## the Gaussian beam (interactive)

The Gaussian beam “is a convenient, widespread model in laser optics.” [1] It is indeed convenient that such a mathematically relatively simple model can describe the evolution of laser light in free space so well. Given the wavelength of the laser, it can be described by a single parameter. This can be either the beam waist $w_0$, its far-field divergence angle $\theta$ or numerical aperture $\mathrm{NA}$, the Rayleigh range $z_R$ or the confocal parameter $b$. Given one, the others are easily determined. The graphic below will aid this process. Start by entering a wavelength or frequency, and then enter any of the various parameters and the rest will be calculated.

Below the graphic, various plots will give the beam cross-section (amplitude, intensity and phase) and the evolution of beam width and wavefront curvature near the waist position $z=0$. At the bottom of the page, the various formulas used for the calculations here are given.

Also note that the Gaussian beam is a solution of the paraxial Helmholtz (wave) equation, i.e. it is only a good approximation as long as the divergence angle is not too large. This is the case when approximately $w_0 k > 4$ or $w_0 > 2\lambda / \pi$.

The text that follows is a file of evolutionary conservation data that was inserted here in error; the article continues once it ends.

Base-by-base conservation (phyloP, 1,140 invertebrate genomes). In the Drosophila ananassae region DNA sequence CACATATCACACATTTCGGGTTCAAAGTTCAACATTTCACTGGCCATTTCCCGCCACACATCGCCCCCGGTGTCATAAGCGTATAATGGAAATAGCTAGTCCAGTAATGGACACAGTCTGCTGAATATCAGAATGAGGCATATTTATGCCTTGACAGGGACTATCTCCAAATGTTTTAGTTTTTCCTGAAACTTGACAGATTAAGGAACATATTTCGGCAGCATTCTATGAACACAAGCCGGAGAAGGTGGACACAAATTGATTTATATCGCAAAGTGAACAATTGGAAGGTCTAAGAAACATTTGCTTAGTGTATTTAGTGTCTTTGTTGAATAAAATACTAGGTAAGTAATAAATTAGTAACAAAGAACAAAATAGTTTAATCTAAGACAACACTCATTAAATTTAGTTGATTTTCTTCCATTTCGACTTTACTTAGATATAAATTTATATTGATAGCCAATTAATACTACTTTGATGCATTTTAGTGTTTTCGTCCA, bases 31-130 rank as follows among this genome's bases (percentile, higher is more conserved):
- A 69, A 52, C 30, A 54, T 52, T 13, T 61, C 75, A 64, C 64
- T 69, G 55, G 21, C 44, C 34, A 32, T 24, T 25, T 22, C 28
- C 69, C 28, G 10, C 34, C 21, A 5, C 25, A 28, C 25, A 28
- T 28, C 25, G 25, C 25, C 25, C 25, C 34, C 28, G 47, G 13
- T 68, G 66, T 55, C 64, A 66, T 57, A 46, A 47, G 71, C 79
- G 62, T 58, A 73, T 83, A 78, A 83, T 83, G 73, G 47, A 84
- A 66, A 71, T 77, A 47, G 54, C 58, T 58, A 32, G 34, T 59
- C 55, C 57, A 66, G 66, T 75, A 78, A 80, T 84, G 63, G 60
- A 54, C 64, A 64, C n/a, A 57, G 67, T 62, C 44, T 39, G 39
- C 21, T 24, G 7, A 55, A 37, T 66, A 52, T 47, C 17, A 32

Check out the entry on Paraxiality for more information.

Show cross-sections for distance $z=$ from beam waist.

Plots of the normalized transverse amplitude $|E / E_0|$ (red) and intensity $I / I_0$ (blue) evolution at longitudinal position $z$ = 0μm from beam waist. The horizontal line indicates the $1/e$ amplitude, respective $1/e^2$ intensity level.

Plot of the transverse phase evolution at longitudinal position $z$ = 0μm from beam waist.

Plots of the longitudinal evolution of beam width $w(z)$ and radius of wavefront curvature $R(z)$ for the Gaussian beam defined above. The vertical line denotes the Rayleigh range $z_R$.

#### Formulas

The complex electric field amplitude is given by [1]

E(\mathbf{r}, z) = E_0 \frac{w_0}{w(z)} \exp \left( -\frac{\mathbf{r} \cdot \mathbf{r}}{w^2(z)} -ikz -ik \frac{\mathbf{r} \cdot \mathbf{r}}{2R(z)} +i \zeta(z) \right)

with transverse coordinate $\mathbf{r} = (x,y)^T$ and longitudinal coordinate $z$, defined such that the location of minimal beam width is at $z=0$. The quantity $k = 2\pi / \lambda$ is called the wavenumber.

The (time-averaged) intensity of the beam is then given by

I(\mathbf{r},z) = \frac{ E(\mathbf{r},z) E^*(\mathbf{r},z)}{2 \eta} = I_0 \left( \frac{w_0}{w(z)} \right)^2 \exp \left( -\frac{2 \mathbf{r} \cdot \mathbf{r}}{w^2(z)} \right)

where $*$ denotes the complex conjugate, and $\eta$ is the characteristic impedance of the medium. The initial amplitude and intensity are

\begin{equation*}
E_0 = E(x=0,y=0,z=0) \quad \text{and} \quad I_0 = I(x=0,y=0,z=0)
\end{equation*}

respectively. The $1/e$ beam width is given by

\label{beam-width}
w(z) = w_0 \, \sqrt{ 1+ {\biggl( \frac{z}{z_R} \biggr)}^2 } = w_0 \, \sqrt{ 1+ {\biggl( \frac{2 z}{k w_0^2} \biggr)}^2 }

where

\label{rayleigh-range}
z_R = \frac{\pi w_0^2}{\lambda} = \frac{k w_0^2}{2}

is called the Rayleigh range and $w_0 = w(0)$ is the minimum beam width, or beam waist. At the Rayleigh range, $w(\pm z_R) = \sqrt{2} w_0$.